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  5. "Bjørnen mistede sin havestol…

"Bjørnen mistede sin havestol i havvandet."

Translation:The bear lost its garden chair in the sea water.

January 11, 2017

11 Comments


https://www.duolingo.com/profile/gadams

I put "his" instead of "its" and this was rejected. If you knew this was a male bear would you use a different form? I accept that in this case we don't know if it's a male or a female.


[deactivated user]

    I did the same. In a previous sentence the word 'den' refers to the bear. It being 'sin' in this sentence made me sure it must mean 'him'. Why not?


    https://www.duolingo.com/profile/Alf-Sawman

    No, the form would be exactly the same in Danish. The possessive pronoun is "sin" both for male and female garden chair owners ;-) (For neuter objects, it's "sit" and in plural it's "sine".)

    Like in English, and 's' may be appended to nouns to indicate ownership (genitive), although in the Scandinavian languages we don't use the apostrophe (probably because we don't have the plural s-ending).

    • Bjørnens stol = The bear's chair

    However, we may also use the possessives this way, as an alternative to the genitive s:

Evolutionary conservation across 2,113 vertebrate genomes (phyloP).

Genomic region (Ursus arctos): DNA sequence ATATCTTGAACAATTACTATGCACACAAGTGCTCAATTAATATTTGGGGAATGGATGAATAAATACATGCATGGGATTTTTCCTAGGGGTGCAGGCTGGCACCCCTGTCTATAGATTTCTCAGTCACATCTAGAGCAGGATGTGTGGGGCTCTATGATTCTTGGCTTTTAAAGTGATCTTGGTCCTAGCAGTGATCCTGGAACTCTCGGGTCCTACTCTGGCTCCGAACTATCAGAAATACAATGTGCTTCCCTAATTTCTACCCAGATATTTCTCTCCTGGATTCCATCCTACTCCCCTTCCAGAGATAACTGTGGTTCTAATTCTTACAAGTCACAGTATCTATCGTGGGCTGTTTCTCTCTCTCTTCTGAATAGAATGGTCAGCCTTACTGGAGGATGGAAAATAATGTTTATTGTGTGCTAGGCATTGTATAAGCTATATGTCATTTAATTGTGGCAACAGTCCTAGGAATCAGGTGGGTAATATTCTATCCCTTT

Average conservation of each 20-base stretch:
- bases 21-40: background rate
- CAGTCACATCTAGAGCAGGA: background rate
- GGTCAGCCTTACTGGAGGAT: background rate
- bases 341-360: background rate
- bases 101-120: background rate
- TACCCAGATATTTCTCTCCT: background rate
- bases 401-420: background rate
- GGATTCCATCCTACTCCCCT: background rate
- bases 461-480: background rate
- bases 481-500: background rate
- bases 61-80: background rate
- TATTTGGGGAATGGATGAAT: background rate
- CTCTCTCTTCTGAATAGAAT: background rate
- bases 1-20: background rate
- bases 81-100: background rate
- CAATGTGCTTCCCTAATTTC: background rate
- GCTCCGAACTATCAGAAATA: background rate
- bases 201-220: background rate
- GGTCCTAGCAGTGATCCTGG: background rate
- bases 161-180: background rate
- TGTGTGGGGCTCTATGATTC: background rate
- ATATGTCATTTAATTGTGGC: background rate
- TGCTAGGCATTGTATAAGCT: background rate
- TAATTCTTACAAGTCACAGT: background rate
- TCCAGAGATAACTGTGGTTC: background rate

• Bjørnen sin stol, og katten sit bord = The bear's chair and the cat's table

    This latter form is very common in the "older forms" of the Scandinavian languages and dialects (e.g. the Norwegian "nynorsk" flavour).


    https://www.duolingo.com/profile/Alf-Sawman

    And btw, the noun "bjørn" is a masculine word, hence default to "sin" and masculine declension of adjectives and pronouns acting on this noun.


    https://www.duolingo.com/profile/geometry667721

    What do you mean by masculine word? The Danish language has only neuter and common grammatical gender.


    https://www.duolingo.com/profile/therealfajjy

    Yeah its ridiculous that duolingo insists that you use neuter pronouns for animals, even though its totally normal to refer to animals as he or she.


    https://www.duolingo.com/profile/ycUvuSap

    Er "salt water" ok her?


    https://www.duolingo.com/profile/Alf-Sawman

    I would say no, even though we would probably understand more or less the same ...

    The most accurate translations I can come up with are probably these: salt water = saltvand ocean water = havvand * sea water = søvand

    I'm Norwegian, however, so a small disclaimer that some Danes would interpret differently. (In Norwegian, water is written 'vann' and 'sø' (sea or lake) is 'sjø'. Otherwise the same.)


    https://www.duolingo.com/profile/Matthew832605

    so he ended up using the girl's chair xD


    https://www.duolingo.com/profile/TobyBartels

    Turnabout is fair play.

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